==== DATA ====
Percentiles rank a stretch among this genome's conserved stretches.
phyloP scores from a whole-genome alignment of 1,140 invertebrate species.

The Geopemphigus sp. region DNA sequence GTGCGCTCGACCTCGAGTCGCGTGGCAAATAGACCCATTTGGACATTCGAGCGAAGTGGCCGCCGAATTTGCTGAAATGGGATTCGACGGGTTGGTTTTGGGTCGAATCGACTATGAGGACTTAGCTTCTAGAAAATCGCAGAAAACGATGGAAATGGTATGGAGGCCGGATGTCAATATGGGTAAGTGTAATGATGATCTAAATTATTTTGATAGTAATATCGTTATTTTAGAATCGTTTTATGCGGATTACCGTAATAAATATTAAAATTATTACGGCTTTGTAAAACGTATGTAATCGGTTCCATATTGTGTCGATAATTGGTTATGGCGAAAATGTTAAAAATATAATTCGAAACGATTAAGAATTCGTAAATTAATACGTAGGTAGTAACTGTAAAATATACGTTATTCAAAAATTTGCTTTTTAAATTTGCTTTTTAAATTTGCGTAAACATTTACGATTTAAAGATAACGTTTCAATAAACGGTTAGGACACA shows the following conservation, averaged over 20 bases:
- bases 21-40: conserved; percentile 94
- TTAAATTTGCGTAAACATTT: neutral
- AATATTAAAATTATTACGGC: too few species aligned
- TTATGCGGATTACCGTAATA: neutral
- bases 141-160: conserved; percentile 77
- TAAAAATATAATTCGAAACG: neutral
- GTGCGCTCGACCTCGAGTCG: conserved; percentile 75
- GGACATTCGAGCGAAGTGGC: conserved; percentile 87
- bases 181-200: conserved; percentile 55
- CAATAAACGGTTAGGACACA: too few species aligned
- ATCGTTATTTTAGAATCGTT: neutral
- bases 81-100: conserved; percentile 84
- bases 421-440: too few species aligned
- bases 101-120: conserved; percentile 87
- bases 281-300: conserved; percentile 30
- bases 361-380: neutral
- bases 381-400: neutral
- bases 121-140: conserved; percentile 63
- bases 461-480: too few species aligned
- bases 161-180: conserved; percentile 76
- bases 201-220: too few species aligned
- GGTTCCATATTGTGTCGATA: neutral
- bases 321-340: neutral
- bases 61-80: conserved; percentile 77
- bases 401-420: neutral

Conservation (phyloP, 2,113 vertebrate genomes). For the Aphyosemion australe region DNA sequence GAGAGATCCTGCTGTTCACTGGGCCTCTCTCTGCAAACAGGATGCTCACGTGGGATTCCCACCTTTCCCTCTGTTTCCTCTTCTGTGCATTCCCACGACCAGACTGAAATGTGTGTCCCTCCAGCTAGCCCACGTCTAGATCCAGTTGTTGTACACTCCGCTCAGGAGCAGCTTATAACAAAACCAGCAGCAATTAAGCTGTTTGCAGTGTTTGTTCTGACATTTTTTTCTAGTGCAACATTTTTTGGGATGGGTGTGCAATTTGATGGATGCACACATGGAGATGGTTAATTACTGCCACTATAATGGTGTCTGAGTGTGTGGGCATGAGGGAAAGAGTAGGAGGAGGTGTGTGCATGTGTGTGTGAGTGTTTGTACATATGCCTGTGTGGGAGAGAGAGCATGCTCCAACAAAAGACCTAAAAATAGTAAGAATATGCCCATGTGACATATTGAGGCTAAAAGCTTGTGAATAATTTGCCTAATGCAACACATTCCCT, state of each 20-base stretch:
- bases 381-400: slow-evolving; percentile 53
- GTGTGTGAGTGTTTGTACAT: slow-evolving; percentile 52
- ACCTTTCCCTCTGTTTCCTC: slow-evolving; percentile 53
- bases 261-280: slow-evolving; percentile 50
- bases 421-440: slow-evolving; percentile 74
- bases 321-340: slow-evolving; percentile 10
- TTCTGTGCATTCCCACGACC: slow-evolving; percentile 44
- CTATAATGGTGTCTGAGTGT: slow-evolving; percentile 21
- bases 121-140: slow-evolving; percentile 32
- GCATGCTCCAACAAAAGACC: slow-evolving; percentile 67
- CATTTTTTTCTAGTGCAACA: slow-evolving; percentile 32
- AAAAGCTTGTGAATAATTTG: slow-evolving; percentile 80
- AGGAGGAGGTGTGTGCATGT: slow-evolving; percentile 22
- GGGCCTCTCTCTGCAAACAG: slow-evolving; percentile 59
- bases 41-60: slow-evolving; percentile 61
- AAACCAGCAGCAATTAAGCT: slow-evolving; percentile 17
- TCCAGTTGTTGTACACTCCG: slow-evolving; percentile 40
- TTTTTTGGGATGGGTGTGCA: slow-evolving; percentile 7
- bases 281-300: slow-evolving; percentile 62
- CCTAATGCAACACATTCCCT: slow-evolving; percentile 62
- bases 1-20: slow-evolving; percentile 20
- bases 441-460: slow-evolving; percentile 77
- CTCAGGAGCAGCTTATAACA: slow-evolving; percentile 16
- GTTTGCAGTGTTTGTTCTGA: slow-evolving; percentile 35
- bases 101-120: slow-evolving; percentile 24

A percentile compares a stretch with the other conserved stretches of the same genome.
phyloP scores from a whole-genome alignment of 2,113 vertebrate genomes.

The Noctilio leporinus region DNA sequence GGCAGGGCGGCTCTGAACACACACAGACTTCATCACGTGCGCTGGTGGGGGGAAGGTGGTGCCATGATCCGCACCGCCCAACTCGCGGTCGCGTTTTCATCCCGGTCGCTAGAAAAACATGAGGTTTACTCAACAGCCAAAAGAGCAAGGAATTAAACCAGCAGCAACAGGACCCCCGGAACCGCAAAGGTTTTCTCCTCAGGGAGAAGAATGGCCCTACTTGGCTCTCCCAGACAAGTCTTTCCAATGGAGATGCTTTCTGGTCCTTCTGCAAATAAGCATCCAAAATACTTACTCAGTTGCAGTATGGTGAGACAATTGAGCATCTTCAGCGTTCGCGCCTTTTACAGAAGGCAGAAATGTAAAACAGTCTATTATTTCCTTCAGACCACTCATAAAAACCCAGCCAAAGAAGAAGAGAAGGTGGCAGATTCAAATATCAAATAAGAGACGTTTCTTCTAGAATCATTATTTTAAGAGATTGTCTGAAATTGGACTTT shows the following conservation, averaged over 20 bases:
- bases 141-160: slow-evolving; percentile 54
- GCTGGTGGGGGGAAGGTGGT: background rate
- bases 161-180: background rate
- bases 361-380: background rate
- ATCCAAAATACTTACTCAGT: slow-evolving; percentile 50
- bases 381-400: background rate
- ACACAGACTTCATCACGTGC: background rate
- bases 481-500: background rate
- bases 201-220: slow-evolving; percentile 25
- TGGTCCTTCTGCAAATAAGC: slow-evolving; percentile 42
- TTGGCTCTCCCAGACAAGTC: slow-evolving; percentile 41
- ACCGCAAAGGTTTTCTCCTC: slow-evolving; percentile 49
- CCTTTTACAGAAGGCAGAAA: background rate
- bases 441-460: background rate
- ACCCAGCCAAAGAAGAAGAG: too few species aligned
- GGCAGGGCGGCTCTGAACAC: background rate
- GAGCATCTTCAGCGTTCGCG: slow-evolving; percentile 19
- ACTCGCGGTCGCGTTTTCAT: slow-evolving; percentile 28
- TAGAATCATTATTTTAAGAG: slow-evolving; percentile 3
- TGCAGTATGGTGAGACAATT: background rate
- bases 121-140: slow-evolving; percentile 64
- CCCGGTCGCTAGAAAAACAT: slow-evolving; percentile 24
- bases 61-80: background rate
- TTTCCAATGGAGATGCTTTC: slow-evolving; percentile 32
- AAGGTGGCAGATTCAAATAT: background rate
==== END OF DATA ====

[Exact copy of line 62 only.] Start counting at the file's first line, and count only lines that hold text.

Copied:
- ATCCAAAATACTTACTCAGT: slow-evolving; percentile 50